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Re: Syntarsus clarification(?)



At 09:11 AM 9/10/96 -0600, Jeff Martz wrote:

>       The word is "preadaptation", which Gould and Vrba? have renamed 
>"exaptation".  It refers to the development of a feature for one purpose 
>that eventually gets conscripted for soemthing else.  The new term was 
>created because the word "preadaptation" sounds like it is implying that 
>the feature was originally developed so that it could 
>be modified into something else more usefull at some indefinite point in 
>the future.  Evolution does not show this kind of adaptive foresight.  

        In point of fact, the word is "preaption", and it was invented to
replace "preadaptation" for the exact reason which you mentioned.  Actually
the point I was trying to make goes along similar veins, but is not exactly
preaption in the strictest sense ( I am easily confused)..  Someone once
proposed, and I believe it the suggestion was not shouted down (shocking, in
evolutionary theory) that some instances of the inheritance of
characteristics may be actually instances of parallel evolution of the same
character in daughter taxa in parallel, rather than direct inheritance of
the characteristic, due to a genetic or behavioral "predispostion" towards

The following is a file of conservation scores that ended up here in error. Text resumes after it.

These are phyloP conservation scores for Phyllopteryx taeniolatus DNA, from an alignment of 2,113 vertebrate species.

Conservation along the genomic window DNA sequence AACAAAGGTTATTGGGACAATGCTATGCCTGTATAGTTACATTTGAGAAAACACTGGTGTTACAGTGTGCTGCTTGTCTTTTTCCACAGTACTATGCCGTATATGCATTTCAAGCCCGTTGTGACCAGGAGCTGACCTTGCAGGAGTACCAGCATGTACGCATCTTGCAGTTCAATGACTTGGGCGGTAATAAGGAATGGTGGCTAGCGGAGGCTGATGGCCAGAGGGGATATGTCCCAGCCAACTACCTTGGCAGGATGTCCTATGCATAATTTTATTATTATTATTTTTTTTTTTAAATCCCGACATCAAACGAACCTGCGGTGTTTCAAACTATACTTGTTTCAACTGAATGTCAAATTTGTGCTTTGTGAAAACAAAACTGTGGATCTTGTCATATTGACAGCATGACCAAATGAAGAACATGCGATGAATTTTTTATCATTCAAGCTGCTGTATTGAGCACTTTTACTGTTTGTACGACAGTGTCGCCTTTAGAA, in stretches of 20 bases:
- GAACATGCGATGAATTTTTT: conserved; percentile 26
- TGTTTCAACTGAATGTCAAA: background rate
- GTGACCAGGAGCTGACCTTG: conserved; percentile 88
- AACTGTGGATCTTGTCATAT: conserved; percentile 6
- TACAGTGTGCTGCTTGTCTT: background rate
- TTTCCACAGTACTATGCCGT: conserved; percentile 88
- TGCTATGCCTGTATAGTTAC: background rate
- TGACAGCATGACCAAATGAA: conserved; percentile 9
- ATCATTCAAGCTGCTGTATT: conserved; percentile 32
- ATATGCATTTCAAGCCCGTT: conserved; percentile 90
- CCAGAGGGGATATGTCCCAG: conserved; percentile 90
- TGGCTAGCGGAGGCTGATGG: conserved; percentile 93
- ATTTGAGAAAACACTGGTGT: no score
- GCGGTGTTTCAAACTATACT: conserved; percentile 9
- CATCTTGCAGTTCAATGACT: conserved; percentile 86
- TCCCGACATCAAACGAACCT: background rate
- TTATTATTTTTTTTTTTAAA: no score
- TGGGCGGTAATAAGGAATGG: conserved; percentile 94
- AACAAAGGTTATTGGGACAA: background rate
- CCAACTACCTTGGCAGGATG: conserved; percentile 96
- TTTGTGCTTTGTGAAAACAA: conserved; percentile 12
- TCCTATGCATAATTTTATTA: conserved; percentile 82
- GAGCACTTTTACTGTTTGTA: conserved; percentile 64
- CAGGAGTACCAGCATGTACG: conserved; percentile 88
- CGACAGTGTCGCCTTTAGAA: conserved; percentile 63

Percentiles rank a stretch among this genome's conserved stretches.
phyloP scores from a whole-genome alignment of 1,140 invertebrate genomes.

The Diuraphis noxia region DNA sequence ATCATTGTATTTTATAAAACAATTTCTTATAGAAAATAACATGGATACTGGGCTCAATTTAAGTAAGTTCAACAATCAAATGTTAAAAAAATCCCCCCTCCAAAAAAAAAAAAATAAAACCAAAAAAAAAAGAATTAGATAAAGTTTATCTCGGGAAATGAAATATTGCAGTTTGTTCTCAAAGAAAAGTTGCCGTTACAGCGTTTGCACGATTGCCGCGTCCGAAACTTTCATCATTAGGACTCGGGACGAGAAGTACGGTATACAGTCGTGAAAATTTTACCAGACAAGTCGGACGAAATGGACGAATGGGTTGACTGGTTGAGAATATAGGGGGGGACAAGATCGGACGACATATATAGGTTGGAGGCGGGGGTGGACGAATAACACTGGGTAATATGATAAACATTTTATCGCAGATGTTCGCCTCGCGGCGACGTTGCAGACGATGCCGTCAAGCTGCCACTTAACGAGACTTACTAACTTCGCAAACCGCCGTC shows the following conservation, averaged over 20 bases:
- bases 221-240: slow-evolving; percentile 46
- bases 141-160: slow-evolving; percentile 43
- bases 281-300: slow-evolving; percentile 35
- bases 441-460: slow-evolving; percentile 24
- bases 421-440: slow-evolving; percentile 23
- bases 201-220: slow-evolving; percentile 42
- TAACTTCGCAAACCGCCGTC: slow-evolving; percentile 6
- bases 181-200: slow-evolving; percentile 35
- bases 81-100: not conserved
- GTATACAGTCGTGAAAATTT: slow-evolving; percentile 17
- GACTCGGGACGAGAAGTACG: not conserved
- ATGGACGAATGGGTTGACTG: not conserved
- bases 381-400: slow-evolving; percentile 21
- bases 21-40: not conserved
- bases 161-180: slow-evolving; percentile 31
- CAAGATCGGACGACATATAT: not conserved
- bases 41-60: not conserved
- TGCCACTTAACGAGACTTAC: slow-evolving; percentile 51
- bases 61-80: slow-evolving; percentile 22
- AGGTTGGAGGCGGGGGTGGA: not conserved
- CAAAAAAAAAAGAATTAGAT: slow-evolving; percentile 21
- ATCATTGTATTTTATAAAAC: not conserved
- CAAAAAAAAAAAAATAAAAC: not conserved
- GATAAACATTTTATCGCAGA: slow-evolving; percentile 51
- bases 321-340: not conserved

that character.  I am actually not sure that this really falls under the
sway of preaption, and I am especially not sure if it comes under
exaptation, but it sounds quite possible to me.
 
>      Are you implying that these animals evolutionary heritage gave them
>a genetic predisposition to developing analagous structures?  What sort of
>"genetic predisposition" are you talking about?  Do you mean like a slight
>ridge on the snout of thier common ancestor that would be slightly easier
>to develop into a double crest than a smooth snout?[...]

        More like they got all hot-and-bothered when they saw bigger ridges
of certain colors.  Gregory Paul has noted that all coelophysids seem to
have had low nasal horns.  If this were a sexual display feature, several
coelophysoids may have independantly (and doubtlessly in different fauna)
developed large crests from this blueprint as a way of attacting mates (or
however such things evolve).

>[...]Also, assuming the crests are some sort of display structure,
>I'd think that the likelyhood of such a structure developing
>analagously would be fairly low.  What a species finds attractive in
>way of flashy colors and large display structures is pretty
>subjective. Does anyone have any hard data on how frequently DISPLAY
>analogies appear?
 
       Good question.  Lots of birds have wattles and/or feather crests.
Each one seems to have a different shape and/or color (ornithologists,
forgive me my rash generalizations), and, if I'm not mistaken, similar
species have dissimilar display structures.  I wouldn't be surprised if the
likelihood of a similar structure *increases* with genetic distance (since
Mr. Crow isn't going to be confusing Geraldine Robin for his wife anyway, if
you get my drift).
        I'm not saying it developed analogously from nothing, see above on
coelophysoid nasal ridges.  The point is that no one I've heard of is
questioning the close relationship of coelophysiods, it's just the
family/genus/species phylogeny of the group that is at issue.

>LN Jeff
        Wagner
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